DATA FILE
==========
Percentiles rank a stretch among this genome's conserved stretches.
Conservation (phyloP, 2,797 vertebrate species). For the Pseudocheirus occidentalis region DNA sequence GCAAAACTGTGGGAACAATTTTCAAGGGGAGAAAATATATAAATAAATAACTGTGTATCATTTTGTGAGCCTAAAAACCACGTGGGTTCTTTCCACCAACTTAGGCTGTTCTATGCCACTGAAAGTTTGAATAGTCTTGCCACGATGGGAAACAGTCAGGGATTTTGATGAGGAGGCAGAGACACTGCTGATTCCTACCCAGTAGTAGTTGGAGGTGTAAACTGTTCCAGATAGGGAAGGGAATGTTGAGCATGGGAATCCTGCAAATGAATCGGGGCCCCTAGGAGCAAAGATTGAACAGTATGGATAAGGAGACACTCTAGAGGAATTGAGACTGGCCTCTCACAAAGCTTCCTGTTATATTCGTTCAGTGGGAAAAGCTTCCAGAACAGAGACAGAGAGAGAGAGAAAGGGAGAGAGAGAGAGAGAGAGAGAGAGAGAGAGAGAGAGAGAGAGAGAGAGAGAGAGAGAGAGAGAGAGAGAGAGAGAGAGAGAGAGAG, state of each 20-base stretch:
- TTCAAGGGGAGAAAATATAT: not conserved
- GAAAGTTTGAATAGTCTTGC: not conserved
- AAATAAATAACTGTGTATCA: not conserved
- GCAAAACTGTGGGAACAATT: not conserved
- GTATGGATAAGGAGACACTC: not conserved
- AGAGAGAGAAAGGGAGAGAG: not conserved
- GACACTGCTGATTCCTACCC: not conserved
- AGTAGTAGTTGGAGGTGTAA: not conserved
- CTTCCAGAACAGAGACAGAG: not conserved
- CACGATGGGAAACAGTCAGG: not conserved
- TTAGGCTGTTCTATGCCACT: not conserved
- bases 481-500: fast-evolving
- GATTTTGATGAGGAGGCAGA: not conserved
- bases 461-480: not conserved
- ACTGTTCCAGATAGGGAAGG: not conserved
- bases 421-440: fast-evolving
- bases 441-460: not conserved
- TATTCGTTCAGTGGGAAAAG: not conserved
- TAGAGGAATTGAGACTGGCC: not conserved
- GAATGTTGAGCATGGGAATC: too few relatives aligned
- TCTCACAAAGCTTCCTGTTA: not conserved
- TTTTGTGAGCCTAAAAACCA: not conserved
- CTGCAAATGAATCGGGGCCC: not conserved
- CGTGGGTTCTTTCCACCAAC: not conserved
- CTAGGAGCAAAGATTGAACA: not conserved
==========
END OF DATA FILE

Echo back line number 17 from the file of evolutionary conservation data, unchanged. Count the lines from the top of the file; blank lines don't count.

- ACTGTTCCAGATAGGGAAGG: not conserved